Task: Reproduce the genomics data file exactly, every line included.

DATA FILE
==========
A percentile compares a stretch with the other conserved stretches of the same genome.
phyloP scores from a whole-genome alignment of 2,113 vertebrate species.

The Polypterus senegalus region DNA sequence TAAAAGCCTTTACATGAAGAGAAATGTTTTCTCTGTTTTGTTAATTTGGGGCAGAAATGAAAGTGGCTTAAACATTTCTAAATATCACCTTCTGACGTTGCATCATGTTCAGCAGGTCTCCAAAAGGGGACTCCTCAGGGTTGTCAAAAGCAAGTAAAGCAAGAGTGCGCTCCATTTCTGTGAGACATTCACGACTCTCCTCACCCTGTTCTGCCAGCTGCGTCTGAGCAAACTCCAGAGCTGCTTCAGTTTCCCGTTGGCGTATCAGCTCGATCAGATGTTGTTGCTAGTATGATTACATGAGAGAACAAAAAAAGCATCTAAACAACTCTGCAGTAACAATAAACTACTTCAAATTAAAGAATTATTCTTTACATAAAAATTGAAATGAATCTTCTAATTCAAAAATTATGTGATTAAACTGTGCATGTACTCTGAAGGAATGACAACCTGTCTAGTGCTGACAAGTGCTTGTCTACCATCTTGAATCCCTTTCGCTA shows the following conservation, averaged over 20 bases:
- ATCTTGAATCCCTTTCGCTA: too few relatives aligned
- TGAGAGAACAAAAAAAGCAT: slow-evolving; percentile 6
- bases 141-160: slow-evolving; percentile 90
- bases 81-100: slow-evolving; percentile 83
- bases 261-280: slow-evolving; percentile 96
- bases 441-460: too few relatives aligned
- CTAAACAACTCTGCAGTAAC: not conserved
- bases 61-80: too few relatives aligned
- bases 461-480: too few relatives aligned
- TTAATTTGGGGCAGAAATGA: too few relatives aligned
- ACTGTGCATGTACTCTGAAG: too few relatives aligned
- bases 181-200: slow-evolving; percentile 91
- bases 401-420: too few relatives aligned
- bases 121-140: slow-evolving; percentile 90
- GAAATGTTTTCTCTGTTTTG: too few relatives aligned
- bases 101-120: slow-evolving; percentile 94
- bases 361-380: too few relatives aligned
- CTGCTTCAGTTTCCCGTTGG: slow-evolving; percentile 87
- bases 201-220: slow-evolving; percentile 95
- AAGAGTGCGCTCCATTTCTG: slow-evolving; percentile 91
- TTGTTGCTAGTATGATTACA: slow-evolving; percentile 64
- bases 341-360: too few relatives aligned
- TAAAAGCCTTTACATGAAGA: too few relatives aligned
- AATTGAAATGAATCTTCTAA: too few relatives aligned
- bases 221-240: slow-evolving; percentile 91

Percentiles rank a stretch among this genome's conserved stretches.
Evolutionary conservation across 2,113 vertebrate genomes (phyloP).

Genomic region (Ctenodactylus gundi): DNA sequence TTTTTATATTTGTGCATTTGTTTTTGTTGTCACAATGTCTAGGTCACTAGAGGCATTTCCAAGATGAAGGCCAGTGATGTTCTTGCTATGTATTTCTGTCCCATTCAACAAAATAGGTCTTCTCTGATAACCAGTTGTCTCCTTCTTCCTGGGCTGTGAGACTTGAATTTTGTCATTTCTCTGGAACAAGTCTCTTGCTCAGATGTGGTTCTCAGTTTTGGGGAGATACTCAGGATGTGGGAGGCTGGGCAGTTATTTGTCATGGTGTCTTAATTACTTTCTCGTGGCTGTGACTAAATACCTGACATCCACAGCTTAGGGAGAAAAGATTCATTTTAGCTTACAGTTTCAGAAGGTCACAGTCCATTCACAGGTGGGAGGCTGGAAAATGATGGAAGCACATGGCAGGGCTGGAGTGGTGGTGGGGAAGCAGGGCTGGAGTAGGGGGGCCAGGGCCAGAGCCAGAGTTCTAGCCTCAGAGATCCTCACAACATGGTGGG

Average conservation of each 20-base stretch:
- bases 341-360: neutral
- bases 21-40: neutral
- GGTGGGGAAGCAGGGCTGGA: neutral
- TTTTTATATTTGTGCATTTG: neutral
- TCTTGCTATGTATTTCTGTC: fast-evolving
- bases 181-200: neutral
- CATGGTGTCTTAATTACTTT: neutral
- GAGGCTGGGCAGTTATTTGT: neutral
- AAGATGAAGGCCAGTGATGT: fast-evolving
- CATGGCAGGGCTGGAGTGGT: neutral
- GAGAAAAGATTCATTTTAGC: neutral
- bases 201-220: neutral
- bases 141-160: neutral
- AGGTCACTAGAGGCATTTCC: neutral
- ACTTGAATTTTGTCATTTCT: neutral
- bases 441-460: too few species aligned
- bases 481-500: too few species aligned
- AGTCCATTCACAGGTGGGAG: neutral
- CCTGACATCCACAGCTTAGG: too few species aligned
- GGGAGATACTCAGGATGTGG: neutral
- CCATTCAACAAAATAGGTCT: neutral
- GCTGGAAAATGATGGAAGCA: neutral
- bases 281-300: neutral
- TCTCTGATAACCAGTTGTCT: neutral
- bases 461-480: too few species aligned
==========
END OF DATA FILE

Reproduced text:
A percentile compares a stretch with the other conserved stretches of the same genome.
phyloP scores from a whole-genome alignment of 2,113 vertebrate species.

The Polypterus senegalus region DNA sequence TAAAAGCCTTTACATGAAGAGAAATGTTTTCTCTGTTTTGTTAATTTGGGGCAGAAATGAAAGTGGCTTAAACATTTCTAAATATCACCTTCTGACGTTGCATCATGTTCAGCAGGTCTCCAAAAGGGGACTCCTCAGGGTTGTCAAAAGCAAGTAAAGCAAGAGTGCGCTCCATTTCTGTGAGACATTCACGACTCTCCTCACCCTGTTCTGCCAGCTGCGTCTGAGCAAACTCCAGAGCTGCTTCAGTTTCCCGTTGGCGTATCAGCTCGATCAGATGTTGTTGCTAGTATGATTACATGAGAGAACAAAAAAAGCATCTAAACAACTCTGCAGTAACAATAAACTACTTCAAATTAAAGAATTATTCTTTACATAAAAATTGAAATGAATCTTCTAATTCAAAAATTATGTGATTAAACTGTGCATGTACTCTGAAGGAATGACAACCTGTCTAGTGCTGACAAGTGCTTGTCTACCATCTTGAATCCCTTTCGCTA shows the following conservation, averaged over 20 bases:
- ATCTTGAATCCCTTTCGCTA: too few relatives aligned
- TGAGAGAACAAAAAAAGCAT: slow-evolving; percentile 6
- bases 141-160: slow-evolving; percentile 90
- bases 81-100: slow-evolving; percentile 83
- bases 261-280: slow-evolving; percentile 96
- bases 441-460: too few relatives aligned
- CTAAACAACTCTGCAGTAAC: not conserved
- bases 61-80: too few relatives aligned
- bases 461-480: too few relatives aligned
- TTAATTTGGGGCAGAAATGA: too few relatives aligned
- ACTGTGCATGTACTCTGAAG: too few relatives aligned
- bases 181-200: slow-evolving; percentile 91
- bases 401-420: too few relatives aligned
- bases 121-140: slow-evolving; percentile 90
- GAAATGTTTTCTCTGTTTTG: too few relatives aligned
- bases 101-120: slow-evolving; percentile 94
- bases 361-380: too few relatives aligned
- CTGCTTCAGTTTCCCGTTGG: slow-evolving; percentile 87
- bases 201-220: slow-evolving; percentile 95
- AAGAGTGCGCTCCATTTCTG: slow-evolving; percentile 91
- TTGTTGCTAGTATGATTACA: slow-evolving; percentile 64
- bases 341-360: too few relatives aligned
- TAAAAGCCTTTACATGAAGA: too few relatives aligned
- AATTGAAATGAATCTTCTAA: too few relatives aligned
- bases 221-240: slow-evolving; percentile 91

Percentiles rank a stretch among this genome's conserved stretches.
Evolutionary conservation across 2,113 vertebrate genomes (phyloP).

Genomic region (Ctenodactylus gundi): DNA sequence TTTTTATATTTGTGCATTTGTTTTTGTTGTCACAATGTCTAGGTCACTAGAGGCATTTCCAAGATGAAGGCCAGTGATGTTCTTGCTATGTATTTCTGTCCCATTCAACAAAATAGGTCTTCTCTGATAACCAGTTGTCTCCTTCTTCCTGGGCTGTGAGACTTGAATTTTGTCATTTCTCTGGAACAAGTCTCTTGCTCAGATGTGGTTCTCAGTTTTGGGGAGATACTCAGGATGTGGGAGGCTGGGCAGTTATTTGTCATGGTGTCTTAATTACTTTCTCGTGGCTGTGACTAAATACCTGACATCCACAGCTTAGGGAGAAAAGATTCATTTTAGCTTACAGTTTCAGAAGGTCACAGTCCATTCACAGGTGGGAGGCTGGAAAATGATGGAAGCACATGGCAGGGCTGGAGTGGTGGTGGGGAAGCAGGGCTGGAGTAGGGGGGCCAGGGCCAGAGCCAGAGTTCTAGCCTCAGAGATCCTCACAACATGGTGGG

Average conservation of each 20-base stretch:
- bases 341-360: neutral
- bases 21-40: neutral
- GGTGGGGAAGCAGGGCTGGA: neutral
- TTTTTATATTTGTGCATTTG: neutral
- TCTTGCTATGTATTTCTGTC: fast-evolving
- bases 181-200: neutral
- CATGGTGTCTTAATTACTTT: neutral
- GAGGCTGGGCAGTTATTTGT: neutral
- AAGATGAAGGCCAGTGATGT: fast-evolving
- CATGGCAGGGCTGGAGTGGT: neutral
- GAGAAAAGATTCATTTTAGC: neutral
- bases 201-220: neutral
- bases 141-160: neutral
- AGGTCACTAGAGGCATTTCC: neutral
- ACTTGAATTTTGTCATTTCT: neutral
- bases 441-460: too few species aligned
- bases 481-500: too few species aligned
- AGTCCATTCACAGGTGGGAG: neutral
- CCTGACATCCACAGCTTAGG: too few species aligned
- GGGAGATACTCAGGATGTGG: neutral
- CCATTCAACAAAATAGGTCT: neutral
- GCTGGAAAATGATGGAAGCA: neutral
- bases 281-300: neutral
- TCTCTGATAACCAGTTGTCT: neutral
- bases 461-480: too few species aligned